Measuring intangible value is inherently problematic. Even the legal system experiences this dilemma. When a victim is granted compensation from a civil court, the judge must decide what amount of financial value is appropriate for their level of suffering – but how can suffering be quantified?
In a typical company/customer transaction, the business will receive a financial payment while the customer receives the value that your product or service provides. While the monetary value is easily quantified, the intangible value is more complex, and therefore difficult to apply figures to.
Some exchanges don’t, in the first instance, involve cash at all. A website might ask users to volunteer some personal information (often an email address, mobile number or home address) so that they can contact them in the future with information on offers. The exchange of information could be for potential discounts. For the business, the eventual value is to profit from the additional sales this technique could generate, and the customer can achieve value by saving money through a discount. The ‘fairness’ of this exchange is decided by the judgement of each party. It cannot be definitively measured, however, because the value of data or the value of an additional address on a mailing list cannot be clearly quantified.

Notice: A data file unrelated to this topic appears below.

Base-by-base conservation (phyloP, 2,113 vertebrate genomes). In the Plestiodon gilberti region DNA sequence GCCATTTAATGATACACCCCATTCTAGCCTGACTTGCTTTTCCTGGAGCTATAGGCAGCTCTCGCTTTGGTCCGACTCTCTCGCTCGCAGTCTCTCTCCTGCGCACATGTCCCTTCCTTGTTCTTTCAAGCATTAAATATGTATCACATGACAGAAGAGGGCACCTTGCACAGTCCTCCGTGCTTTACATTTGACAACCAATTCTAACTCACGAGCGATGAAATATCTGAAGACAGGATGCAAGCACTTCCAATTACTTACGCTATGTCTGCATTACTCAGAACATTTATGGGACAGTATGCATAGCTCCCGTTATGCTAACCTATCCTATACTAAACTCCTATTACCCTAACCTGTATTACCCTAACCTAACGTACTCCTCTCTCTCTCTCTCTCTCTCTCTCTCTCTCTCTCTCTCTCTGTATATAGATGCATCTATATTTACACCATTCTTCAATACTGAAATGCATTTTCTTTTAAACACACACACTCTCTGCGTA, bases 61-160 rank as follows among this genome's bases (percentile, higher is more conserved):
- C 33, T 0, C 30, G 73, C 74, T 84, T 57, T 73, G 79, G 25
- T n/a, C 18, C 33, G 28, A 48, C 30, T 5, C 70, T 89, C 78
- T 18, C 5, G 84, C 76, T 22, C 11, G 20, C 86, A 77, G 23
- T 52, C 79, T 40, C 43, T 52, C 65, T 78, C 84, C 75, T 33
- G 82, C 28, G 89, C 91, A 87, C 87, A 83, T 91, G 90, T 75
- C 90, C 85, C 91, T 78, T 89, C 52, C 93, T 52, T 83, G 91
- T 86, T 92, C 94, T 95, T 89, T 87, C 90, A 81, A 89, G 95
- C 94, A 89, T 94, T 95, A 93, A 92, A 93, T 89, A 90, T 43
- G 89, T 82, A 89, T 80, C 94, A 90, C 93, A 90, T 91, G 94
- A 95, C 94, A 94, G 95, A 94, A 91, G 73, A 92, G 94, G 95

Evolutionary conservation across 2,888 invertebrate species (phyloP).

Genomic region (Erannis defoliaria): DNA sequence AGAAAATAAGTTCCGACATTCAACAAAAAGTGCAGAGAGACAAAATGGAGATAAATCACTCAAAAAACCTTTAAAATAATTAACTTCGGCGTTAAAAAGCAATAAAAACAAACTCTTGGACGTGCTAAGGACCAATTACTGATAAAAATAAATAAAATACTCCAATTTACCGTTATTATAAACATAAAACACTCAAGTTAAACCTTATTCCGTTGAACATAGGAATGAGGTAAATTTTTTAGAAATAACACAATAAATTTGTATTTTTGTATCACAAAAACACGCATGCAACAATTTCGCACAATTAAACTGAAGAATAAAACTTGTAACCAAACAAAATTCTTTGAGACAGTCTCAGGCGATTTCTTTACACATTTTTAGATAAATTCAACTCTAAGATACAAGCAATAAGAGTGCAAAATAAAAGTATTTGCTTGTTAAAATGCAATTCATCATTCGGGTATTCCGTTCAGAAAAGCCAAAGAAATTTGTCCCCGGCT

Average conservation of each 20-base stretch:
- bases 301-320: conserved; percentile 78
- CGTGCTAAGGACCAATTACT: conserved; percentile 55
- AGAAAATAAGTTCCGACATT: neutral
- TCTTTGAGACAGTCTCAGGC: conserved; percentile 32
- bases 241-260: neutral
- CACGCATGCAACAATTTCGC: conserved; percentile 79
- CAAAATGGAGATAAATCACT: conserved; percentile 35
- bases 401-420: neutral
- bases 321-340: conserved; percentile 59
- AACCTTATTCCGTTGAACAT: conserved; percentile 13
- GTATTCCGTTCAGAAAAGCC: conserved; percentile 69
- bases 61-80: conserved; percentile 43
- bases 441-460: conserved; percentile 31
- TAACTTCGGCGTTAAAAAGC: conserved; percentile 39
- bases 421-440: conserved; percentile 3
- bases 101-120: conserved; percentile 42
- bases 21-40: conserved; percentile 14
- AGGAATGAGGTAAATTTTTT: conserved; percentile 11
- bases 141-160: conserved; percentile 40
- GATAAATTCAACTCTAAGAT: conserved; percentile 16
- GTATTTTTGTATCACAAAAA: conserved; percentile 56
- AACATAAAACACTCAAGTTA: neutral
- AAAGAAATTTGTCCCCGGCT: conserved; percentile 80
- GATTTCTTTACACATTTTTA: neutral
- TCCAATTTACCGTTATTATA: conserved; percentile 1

The same can be said for researching. The physical act of information gathering is carried out in exchange for knowledge gain. Both are intangible; however, the value is much further down the line when decisions, plans, proposals and indeed sales campaigns can be crafted around the knowledge gained.
Simply identifying your value offering is inadequate as a basis for pricing. The product may save customers time – but how much time? How long will the product last? Are there any maintenance costs? Each of these questions impact their worth.
If the customer feels they’re not getting value worthy of the cost, they’re unlikely to buy at all. Considering pricing from a customer’s perspective and undertaking some research will allow you some idea of what a customer is generally willing to pay to obtain the value you’re offering.
Although value is extremely difficult to quantify, if you can explain its value relative to your price point, you are able to defend your pricing strategy.